When Does a Child Support Agreement Need to Change?

When Does a Child Support Agreement Need to Change?

Figuring out child support can be a very contentious aspect of divorce proceedings, and unfortunately it’s an issue that may need to be re-negotiated later on. Because of the way child support is calculated in Ontario, if you or your ex change jobs, or there is any change in your income, the amount due will probably have to be reconsidered.

However, what happens if you or your ex aren’t honest about disclosing your income? Both of you are legally obligated to disclose your income to each other, so if there is any change, the law states that you need to inform your ex about it. If you don’t, and your ex has reason to believe that you are hiding your income to avoid paying child support, the matter can go to court for a judge to decide on.

The 40 Percent Rule for Child Support

So how is child support calculated in the first place? This depends on a number of factors, including the 40% rule regarding custody. If each of you has access to your children for at least 40% of the time, you’re considered to have shared custody. In hard numbers, this means that each parent has the children for at least 146 days or 3,504 hours per year. If this applies to you, the Federal Child Support Guidelines allow the court to make changes to the standard child support rules.

This isn’t the only criterion, however. The amount of child support owing also varies depending on how many kids you have and how much money each of you earns. There isn’t a standard formula that applies across the board, so the family court system bases its decisions on each family’s specific circumstances. The judge’s primary concern, as always, is the best interests of your children.

When Circumstances Change, Child Support May Change

The child support ruling at the time your divorce is finalized may not stay the same forever. People’s lives and circumstances change all the time, and there are dozens of situations that may lead to a change in how child support payments are calculated. Perhaps one of you loses your job or gets a promotion , or one of you moves away, necessitating a change in your custody arrangement. However, be aware that if you try to change your custody agreement in order to change the child support payments, you are unlikely to get away with it. Judges have seen this before and they will not be fooled! On the other hand, the courts understand that people’s lives change, and will work with the two of you to come up with a new child support plan.

What if Your Ex Is Hiding Their Income?

If you suspect that your ex is being dishonest about their income in order to avoid paying child support, or in order to collect more than they are entitled to, there are ways of dealing with this. According to the Department of Justice, each parent has the right to know the other parent’s income, and can request that information in writing once per year.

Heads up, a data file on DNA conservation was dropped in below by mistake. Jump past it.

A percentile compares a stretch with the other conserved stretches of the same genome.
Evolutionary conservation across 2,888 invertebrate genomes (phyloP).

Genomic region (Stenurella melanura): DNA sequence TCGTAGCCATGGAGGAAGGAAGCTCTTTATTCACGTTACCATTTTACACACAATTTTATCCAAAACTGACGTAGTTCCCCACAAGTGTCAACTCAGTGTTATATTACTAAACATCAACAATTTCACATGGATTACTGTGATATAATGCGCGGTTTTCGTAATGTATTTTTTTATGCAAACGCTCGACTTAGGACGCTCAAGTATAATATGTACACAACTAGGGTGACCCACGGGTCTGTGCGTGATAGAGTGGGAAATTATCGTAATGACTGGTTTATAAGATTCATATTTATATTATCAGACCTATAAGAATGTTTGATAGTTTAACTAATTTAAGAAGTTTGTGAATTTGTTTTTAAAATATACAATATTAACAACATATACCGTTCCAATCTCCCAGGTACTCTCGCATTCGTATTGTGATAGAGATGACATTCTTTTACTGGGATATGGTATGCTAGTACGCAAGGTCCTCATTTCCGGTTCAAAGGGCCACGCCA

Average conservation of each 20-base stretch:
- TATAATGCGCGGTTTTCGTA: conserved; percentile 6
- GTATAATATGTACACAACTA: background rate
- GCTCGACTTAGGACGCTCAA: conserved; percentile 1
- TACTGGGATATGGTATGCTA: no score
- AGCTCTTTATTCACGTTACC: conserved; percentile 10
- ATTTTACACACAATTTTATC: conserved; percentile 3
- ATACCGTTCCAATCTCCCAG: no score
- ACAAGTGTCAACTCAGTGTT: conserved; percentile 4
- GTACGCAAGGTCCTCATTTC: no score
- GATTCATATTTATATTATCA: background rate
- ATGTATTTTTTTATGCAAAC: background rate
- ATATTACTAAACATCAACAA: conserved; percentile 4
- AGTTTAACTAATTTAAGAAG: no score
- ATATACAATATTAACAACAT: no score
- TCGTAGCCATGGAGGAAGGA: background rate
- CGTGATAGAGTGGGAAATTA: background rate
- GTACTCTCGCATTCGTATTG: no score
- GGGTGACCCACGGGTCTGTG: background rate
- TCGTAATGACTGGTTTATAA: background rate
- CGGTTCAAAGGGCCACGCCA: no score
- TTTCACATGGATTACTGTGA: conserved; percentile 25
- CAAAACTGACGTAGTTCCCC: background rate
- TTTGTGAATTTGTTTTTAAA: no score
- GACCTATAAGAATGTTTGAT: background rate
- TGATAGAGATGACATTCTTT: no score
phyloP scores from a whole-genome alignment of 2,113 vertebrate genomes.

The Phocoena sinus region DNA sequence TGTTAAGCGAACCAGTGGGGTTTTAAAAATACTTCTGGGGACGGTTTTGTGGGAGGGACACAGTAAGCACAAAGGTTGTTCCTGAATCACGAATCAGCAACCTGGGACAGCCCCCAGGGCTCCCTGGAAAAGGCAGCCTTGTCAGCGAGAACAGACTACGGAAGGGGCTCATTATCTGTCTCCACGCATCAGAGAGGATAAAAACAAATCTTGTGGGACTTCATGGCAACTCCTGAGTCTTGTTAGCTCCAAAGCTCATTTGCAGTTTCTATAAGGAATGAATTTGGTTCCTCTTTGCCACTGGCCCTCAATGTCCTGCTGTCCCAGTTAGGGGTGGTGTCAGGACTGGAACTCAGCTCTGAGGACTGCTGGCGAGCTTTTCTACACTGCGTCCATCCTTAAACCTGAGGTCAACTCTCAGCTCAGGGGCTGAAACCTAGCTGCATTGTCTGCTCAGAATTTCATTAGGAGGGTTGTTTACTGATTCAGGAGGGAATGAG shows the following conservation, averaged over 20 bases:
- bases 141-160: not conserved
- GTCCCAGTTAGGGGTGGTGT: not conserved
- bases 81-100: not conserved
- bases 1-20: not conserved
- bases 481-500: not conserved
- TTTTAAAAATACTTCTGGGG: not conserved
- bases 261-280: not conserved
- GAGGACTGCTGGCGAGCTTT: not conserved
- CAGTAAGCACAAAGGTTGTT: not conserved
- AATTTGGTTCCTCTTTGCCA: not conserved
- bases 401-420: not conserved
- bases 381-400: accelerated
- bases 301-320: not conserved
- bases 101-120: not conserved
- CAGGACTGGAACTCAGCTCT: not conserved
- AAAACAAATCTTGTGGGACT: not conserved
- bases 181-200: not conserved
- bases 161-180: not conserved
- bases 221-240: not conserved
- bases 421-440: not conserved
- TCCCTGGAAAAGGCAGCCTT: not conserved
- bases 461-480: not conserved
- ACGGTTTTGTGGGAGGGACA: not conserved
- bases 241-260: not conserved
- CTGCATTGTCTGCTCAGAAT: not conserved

If you submit such a request to your ex, they must provide income tax returns for the past three years, plus notices of assessment and re-assessment from the CRA for the same time period. They may also need to provide the following, depending on the situation:

  • Statements of income from employment insurance or disability insurance
  • Pay stubs or a letter from their employer stating their salary
  • Financial statements for any businesses they own

If they refuse to provide this information, there are several steps the court may take, including:

  • Issuing a formal order to disclose income
  • Make an assumption of your ex’s income and base the child support payments on that amount, also known as imputing income
  • Order the owing parent to pay the new amount retroactively, to the date of the income change (if applicable)

Note that the requirement to disclose income applies to both parents. If the parent who receives the payments has a change in their salary, whether it’s an increase or decrease that can also affect the amount of child support owing. It’s very important that both of you are completely transparent regarding your household income.

What Happens if Your Ex Doesn’t Pay the Correct Amount of Child Support?

Besides the measures we listed above, there are a number of methods that the courts use to enforce payment of child support. These consequences can include the following:

  • Garnishment of wages
  • Garnishment of bank accounts
  • Seizure of tax refunds
  • Suspension of passport or federal licenses

Contact Galbraith Family Law for Help With Child Support Issues

If you suspect that your ex is being dishonest about their salary or hiding income sources in order to avoid paying additional child support, you should get in touch with a lawyer for assistance. At Galbraith Family Law, we have extensive experience resolving child support disputes and can help you bring any problems to the court to be resolved. To contact us, send a message through our website or give us a call. In Newmarket, our phone number is (289) 802-2433; in Barrie, call (705) 302-1102.

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